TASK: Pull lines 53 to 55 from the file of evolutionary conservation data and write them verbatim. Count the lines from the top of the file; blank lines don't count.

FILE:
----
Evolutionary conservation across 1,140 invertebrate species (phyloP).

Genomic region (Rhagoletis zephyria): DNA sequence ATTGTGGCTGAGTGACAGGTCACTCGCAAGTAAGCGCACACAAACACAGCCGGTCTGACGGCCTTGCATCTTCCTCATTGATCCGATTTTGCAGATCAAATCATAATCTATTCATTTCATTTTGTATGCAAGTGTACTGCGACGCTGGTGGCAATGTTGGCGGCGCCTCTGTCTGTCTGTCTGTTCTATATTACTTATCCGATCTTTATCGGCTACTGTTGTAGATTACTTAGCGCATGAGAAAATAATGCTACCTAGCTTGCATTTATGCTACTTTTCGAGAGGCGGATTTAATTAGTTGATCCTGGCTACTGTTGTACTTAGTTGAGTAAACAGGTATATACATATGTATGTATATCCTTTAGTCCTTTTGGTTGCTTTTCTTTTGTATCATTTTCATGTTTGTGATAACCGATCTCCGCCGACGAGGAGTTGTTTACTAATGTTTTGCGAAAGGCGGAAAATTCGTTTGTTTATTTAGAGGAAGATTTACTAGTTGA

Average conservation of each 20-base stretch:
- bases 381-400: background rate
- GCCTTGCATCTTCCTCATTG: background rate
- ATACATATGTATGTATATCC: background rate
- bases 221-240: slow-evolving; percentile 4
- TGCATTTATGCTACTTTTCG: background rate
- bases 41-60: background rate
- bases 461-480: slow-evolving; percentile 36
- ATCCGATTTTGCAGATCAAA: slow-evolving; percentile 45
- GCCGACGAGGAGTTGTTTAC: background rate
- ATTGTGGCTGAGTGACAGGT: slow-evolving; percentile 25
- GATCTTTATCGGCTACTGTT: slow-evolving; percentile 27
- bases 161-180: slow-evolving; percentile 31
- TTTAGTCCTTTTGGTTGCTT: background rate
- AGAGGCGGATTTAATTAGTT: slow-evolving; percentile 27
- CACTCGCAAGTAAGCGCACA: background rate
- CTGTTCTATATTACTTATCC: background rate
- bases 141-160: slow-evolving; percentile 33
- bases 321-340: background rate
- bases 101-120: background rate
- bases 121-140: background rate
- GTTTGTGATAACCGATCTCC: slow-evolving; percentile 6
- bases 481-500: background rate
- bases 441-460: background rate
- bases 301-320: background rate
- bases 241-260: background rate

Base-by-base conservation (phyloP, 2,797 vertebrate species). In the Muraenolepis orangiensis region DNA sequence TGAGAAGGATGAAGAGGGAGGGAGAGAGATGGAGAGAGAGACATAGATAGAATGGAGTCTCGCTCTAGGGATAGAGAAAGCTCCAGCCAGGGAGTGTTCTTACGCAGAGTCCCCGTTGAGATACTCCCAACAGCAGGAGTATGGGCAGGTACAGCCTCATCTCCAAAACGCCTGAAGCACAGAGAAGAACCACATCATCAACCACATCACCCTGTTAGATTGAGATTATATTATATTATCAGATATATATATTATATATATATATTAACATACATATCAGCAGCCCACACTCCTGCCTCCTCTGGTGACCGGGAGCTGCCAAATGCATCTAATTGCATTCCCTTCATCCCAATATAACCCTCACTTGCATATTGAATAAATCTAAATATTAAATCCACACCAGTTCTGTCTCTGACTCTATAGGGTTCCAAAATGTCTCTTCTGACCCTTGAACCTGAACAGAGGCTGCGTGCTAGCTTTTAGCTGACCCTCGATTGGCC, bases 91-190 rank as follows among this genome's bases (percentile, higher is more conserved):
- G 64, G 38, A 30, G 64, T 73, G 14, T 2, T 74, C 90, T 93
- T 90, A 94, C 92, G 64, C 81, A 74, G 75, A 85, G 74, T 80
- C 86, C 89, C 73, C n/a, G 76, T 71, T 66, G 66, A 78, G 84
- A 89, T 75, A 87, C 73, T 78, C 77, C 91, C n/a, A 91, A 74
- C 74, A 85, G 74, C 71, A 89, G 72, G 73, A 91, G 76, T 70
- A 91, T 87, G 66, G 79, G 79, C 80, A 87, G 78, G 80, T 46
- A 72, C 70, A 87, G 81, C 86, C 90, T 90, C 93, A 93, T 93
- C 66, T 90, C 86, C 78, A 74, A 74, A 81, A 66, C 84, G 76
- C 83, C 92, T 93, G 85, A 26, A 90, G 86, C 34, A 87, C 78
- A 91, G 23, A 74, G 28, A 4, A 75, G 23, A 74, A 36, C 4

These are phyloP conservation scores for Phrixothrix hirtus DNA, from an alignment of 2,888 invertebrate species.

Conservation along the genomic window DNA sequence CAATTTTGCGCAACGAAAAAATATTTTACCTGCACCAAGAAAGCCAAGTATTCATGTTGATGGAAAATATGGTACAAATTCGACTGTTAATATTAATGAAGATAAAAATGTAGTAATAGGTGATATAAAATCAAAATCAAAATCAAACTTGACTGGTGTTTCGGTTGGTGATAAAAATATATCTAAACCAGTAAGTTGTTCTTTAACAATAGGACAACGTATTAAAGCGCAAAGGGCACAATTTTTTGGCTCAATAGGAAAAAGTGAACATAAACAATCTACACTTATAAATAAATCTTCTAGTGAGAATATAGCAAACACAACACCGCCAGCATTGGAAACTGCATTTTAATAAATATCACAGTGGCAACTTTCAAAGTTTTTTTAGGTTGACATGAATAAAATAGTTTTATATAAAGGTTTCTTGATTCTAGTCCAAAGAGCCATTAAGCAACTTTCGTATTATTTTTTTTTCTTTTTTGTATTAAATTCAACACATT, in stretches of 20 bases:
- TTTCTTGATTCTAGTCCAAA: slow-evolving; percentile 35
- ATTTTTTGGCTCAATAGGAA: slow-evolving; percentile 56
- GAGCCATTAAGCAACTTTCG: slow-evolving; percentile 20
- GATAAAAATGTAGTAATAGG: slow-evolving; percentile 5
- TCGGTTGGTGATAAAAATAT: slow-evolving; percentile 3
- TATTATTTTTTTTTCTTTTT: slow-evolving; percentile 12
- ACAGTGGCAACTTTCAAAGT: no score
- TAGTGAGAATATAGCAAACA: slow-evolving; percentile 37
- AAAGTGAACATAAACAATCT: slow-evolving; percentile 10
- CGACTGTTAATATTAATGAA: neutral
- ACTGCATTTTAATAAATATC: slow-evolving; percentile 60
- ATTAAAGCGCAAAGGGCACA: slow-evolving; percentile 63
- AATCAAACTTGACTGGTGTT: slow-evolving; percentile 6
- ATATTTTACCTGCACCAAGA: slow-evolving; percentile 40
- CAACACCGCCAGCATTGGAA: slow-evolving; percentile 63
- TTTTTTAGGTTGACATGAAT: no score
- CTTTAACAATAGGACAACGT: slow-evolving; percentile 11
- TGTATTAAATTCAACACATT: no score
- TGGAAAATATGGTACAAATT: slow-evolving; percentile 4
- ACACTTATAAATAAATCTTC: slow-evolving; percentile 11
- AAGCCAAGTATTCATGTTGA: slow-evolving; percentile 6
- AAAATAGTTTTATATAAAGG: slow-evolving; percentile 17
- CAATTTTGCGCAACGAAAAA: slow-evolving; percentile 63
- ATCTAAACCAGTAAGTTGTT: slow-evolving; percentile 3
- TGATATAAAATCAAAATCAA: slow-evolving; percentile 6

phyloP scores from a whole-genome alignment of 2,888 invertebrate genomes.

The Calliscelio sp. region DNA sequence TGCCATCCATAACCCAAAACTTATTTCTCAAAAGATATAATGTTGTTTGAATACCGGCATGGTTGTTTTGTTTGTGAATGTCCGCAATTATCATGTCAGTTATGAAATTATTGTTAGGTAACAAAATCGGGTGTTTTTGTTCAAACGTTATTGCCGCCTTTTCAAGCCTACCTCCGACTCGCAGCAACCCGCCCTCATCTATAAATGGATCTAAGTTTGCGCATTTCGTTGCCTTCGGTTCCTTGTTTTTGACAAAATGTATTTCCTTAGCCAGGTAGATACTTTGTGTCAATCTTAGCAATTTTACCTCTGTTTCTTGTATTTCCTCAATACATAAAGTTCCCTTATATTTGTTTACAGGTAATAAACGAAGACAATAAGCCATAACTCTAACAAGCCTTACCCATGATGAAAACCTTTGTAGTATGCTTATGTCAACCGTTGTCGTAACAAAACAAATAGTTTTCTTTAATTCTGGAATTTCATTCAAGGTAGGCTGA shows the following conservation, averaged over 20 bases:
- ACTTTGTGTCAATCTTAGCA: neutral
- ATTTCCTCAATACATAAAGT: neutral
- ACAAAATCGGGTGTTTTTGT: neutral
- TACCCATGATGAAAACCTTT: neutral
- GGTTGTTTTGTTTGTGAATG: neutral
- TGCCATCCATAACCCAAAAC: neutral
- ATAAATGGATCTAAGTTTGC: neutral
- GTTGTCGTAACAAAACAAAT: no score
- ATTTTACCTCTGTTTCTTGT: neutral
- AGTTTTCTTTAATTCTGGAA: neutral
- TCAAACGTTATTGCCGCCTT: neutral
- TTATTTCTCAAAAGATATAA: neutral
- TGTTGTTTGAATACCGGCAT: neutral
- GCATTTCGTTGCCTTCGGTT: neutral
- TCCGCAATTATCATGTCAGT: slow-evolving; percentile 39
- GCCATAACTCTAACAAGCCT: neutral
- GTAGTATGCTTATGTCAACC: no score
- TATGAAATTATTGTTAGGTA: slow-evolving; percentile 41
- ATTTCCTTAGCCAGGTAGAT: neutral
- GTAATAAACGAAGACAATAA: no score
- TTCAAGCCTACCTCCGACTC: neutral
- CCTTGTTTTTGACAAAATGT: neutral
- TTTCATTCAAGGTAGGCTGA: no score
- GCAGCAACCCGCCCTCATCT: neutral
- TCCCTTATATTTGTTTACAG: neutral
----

- ATTAAAGCGCAAAGGGCACA: slow-evolving; percentile 63
- AATCAAACTTGACTGGTGTT: slow-evolving; percentile 6
- ATATTTTACCTGCACCAAGA: slow-evolving; percentile 40